|Altitude||0 - 600m|
This tiny volcanic island (formerly known as Pagalu) off the west coast of Africa forms part of Equatorial Guinea. It is the most remote of the Gulf of Guinea islands, which include São Tomé (EBA 082), Príncipe (EBA 083) and Bioko (part of EBA 086) (see p. 306 for map). Unlike Bioko, which lies on the continental shelf and has probably been linked with continental Africa in the relatively recent past, Príncipe, São Tomé and Annobón are true oceanic islands, and have a depauperate avifauna typical of such places, with low diversity but a high degree of endemism.
The native vegetation on Annobón includes lowland rain forest with mossy forest above 500 m, and, in the drier north, a savanna-like formation of grassland and scattered bushes.Restricted-range species
Information on the birds comes from a brief visit in 1989, the first one by an ornithologist in 30 years (Harrison 1990a), when the two endemic species (the only two passerines on the island) appeared common and widespread, occurring wherever bush- and tree-cover existed. On the other hand, comparison of records of Columba malherbii from the turn of the century (when it was very common) with those from the 1950s indicated that this species had become rarer: in 1989 it was only seen twice, although it may remain common in the less-disturbed southern forests, which were not visited.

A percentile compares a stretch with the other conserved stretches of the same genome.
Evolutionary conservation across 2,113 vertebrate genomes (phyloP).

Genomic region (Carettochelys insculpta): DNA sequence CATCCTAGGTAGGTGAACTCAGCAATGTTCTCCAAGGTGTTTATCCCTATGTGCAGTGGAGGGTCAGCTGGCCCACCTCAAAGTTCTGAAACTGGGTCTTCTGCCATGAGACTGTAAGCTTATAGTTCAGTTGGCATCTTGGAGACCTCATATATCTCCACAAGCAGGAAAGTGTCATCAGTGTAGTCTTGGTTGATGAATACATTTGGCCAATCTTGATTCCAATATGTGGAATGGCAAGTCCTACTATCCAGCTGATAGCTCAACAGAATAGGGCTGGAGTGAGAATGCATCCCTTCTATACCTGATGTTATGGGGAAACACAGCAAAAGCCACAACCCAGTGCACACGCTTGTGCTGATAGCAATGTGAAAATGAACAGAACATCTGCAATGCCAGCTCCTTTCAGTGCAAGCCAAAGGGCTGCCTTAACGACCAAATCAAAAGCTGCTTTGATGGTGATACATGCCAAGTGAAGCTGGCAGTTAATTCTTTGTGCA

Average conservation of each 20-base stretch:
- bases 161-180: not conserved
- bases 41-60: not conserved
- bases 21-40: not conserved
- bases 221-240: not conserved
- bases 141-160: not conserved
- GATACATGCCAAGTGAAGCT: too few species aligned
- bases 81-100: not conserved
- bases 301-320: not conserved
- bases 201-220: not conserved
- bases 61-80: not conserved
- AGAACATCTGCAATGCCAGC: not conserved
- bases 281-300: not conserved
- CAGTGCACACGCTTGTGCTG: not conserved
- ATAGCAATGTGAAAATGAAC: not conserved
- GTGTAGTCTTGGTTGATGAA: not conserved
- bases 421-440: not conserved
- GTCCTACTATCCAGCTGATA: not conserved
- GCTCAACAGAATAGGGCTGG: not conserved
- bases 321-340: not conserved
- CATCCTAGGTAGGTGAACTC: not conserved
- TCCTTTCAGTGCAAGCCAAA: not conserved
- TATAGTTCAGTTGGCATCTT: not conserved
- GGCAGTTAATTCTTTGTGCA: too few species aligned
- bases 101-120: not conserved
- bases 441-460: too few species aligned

|Sao Tome Bronze-naped Pigeon (Columba malherbii)||NT|
|Annobon White-eye (Zosterops griseovirescens)||VU|
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Although the vegetation on the island has, to some extent, been modified (e.g. plantations of fruit, oil-palm and sugar-cane in the north), the changes are not as extensive as on São Tomé and Príncipe.
Both the endemic bird species are classified as Vulnerable on account of their tiny ranges, which makes them especially susceptible to chance events-even though it is possible that the population of Zosterops griseo
There are currently no protected areas on Annobón.
BirdLife International (2019) Endemic Bird Areas factsheet: Annobón. Downloaded from http://www.birdlife.org on 22/10/2019.